The levels of black carbon show significant variability between schools — even between schools that are located only a few blocks apart. This variability is a product not only of nearness to sources, but also the meteorology in the area. The effect of wind speed and wind direction on air pollution is complex due to the influence of the local urban landscape — the buildings, streets, and vegetation — and can vary over the length scales of city blocks.
The need for hyperlocal information like this is important to understanding our individual exposure to pollutants in areas where we spend our days. Right now, we rely on data provided by our state and local air quality regulatory agencies to tell us the current conditions. The Los Angeles region has two regulatory monitoring stations that measure black carbon; one just northeast of Downtown and one in North Long Beach.
The average black carbon levels from these two stations measured during the dates and times we drove are shown as squares on the map. The measurement at the North Long Beach station is relatively high (1.75 ug/m3). This stationary site was specifically placed right next to I-710 to measure near-freeway pollution. The amount of black carbon measured at the Downtown station is similar to the range of values measured near the schools in the region. However, this analysis resulting from our hyperlocal data demonstrates how much each individual school can vary from this regulatory measurement, revealing a more granular view of air quality in these neighborhoods.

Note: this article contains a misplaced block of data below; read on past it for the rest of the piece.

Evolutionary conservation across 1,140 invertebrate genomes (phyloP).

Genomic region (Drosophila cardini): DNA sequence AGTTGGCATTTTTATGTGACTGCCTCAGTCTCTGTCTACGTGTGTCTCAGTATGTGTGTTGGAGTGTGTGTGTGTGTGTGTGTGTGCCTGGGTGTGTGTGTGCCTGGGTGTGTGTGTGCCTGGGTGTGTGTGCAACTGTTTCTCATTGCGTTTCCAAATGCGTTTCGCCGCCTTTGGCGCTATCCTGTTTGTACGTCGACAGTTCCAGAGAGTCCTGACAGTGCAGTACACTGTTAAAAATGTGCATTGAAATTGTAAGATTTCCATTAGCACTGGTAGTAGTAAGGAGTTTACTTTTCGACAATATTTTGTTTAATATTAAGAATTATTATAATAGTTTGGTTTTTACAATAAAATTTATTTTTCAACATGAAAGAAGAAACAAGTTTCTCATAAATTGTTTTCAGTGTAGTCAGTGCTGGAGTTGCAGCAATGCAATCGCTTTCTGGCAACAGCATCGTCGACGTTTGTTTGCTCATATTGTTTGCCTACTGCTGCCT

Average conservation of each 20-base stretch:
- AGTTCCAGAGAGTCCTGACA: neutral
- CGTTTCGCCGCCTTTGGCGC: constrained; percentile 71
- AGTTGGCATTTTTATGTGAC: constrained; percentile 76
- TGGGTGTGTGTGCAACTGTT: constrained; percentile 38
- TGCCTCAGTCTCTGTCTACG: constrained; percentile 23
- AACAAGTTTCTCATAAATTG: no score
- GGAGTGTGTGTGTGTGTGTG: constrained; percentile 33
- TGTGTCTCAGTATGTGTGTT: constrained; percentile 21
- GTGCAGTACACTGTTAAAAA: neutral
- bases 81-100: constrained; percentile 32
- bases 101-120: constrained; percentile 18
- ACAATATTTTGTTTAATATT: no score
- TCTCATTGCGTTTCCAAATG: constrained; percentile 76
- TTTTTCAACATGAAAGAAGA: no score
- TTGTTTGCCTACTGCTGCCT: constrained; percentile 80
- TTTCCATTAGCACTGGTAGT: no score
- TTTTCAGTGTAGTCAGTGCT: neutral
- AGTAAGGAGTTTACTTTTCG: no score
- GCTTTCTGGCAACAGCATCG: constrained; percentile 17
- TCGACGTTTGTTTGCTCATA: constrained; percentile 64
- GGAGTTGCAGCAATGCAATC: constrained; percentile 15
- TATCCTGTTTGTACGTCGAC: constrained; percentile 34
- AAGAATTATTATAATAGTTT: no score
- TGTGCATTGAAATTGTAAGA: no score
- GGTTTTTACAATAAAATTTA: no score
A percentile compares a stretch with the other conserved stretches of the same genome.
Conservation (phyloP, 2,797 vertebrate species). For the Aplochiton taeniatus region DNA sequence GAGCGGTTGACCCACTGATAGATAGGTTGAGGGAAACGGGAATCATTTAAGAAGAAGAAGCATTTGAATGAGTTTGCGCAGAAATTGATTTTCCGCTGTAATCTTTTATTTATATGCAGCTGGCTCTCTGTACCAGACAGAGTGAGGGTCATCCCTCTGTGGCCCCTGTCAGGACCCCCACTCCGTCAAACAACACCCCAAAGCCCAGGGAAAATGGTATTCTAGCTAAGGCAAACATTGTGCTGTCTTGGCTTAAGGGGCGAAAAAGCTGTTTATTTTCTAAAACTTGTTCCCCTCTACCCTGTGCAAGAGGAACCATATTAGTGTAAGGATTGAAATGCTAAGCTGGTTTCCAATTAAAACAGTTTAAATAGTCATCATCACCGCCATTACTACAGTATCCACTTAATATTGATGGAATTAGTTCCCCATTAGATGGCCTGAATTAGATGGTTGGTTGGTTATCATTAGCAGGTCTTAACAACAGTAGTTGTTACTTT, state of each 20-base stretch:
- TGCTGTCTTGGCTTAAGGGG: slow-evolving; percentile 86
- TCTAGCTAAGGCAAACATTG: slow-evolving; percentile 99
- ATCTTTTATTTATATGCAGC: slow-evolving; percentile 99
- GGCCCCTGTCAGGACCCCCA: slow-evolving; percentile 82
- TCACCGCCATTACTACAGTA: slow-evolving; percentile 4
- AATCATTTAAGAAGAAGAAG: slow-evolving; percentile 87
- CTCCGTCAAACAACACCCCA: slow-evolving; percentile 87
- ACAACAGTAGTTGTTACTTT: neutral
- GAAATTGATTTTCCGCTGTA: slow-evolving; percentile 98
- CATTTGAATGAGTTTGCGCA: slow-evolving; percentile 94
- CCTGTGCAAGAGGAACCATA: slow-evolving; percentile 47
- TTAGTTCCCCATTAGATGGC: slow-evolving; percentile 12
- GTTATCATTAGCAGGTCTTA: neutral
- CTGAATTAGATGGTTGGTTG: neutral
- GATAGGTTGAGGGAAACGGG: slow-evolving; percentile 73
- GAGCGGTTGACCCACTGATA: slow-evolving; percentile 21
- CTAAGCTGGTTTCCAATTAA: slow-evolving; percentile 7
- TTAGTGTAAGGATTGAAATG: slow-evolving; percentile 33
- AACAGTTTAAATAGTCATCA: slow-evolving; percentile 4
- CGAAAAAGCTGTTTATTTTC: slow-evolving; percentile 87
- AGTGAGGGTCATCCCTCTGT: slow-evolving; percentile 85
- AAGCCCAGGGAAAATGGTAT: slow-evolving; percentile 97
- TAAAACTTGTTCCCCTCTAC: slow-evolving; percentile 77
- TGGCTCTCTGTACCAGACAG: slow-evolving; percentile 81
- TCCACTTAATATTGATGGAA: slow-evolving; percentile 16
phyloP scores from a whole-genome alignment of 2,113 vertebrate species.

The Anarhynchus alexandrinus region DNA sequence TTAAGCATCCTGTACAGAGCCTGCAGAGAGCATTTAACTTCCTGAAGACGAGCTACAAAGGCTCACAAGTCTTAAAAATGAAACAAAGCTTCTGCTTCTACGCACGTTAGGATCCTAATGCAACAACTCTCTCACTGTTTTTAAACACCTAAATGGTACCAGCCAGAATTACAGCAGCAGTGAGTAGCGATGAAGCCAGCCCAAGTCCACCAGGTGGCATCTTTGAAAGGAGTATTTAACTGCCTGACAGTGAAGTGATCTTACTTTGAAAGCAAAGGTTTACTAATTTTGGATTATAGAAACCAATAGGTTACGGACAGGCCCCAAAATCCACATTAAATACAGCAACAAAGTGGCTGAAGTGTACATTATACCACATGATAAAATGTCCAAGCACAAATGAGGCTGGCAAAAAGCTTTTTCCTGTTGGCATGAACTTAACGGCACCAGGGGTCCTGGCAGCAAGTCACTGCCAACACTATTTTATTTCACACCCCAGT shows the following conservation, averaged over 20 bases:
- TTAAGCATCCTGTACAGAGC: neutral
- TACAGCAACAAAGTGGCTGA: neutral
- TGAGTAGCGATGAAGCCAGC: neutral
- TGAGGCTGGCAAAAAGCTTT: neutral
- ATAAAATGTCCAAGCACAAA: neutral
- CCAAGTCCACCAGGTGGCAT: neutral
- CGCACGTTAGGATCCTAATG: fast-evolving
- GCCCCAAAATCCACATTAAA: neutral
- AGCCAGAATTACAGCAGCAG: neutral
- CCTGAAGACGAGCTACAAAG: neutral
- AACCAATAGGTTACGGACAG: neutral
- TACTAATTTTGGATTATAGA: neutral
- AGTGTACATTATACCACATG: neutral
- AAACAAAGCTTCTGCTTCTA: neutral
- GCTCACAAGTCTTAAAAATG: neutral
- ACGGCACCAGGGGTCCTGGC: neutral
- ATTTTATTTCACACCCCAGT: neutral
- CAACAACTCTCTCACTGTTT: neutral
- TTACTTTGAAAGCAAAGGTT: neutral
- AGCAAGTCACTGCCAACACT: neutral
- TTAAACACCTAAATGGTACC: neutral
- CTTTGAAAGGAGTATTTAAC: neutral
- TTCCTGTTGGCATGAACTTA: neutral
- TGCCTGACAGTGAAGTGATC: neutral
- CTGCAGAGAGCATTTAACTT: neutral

How We Did It
The two cars were deployed daily using a base near Downtown Los Angeles during the hours of 9:00 am and 5:00 pm. Transit time narrowed the hours between which we mapped individual neighborhoods. Our drive plans were created to equally capture morning, noon, and afternoon hours when possible. We measured the pollutants nitrogen dioxide, nitric oxide, ozone, black carbon, and particulate matter.
Black carbon concentrations were calculated from measurements within 500 meters of the school. We excluded schools where there wasn’t sufficient sampling to expect a representative value, such as a school that is near a freeway where our cars only passed by but did not drive surface streets around the school. The graphs only show schools with at least 1,000 data points in at least three days of driving. The the contribution of data collected on highways to the mean value was no more than 15%. We report distance-weighted averages.
More schools around the world are confronting outdoor air pollution and its effects on students in class. This level of hyperlocal information can help explain real-time air quality conditions and inform how schools are protecting students and teachers from these conditions. Air filters installed in schools nearest freeways is one solution to protect students from outdoor air while they are indoors. Siting schools farther away from heavy traffic corridors and stationary sources will also reduce exposure. See the EPA’s best practices for reducing near-road pollution exposure at schools.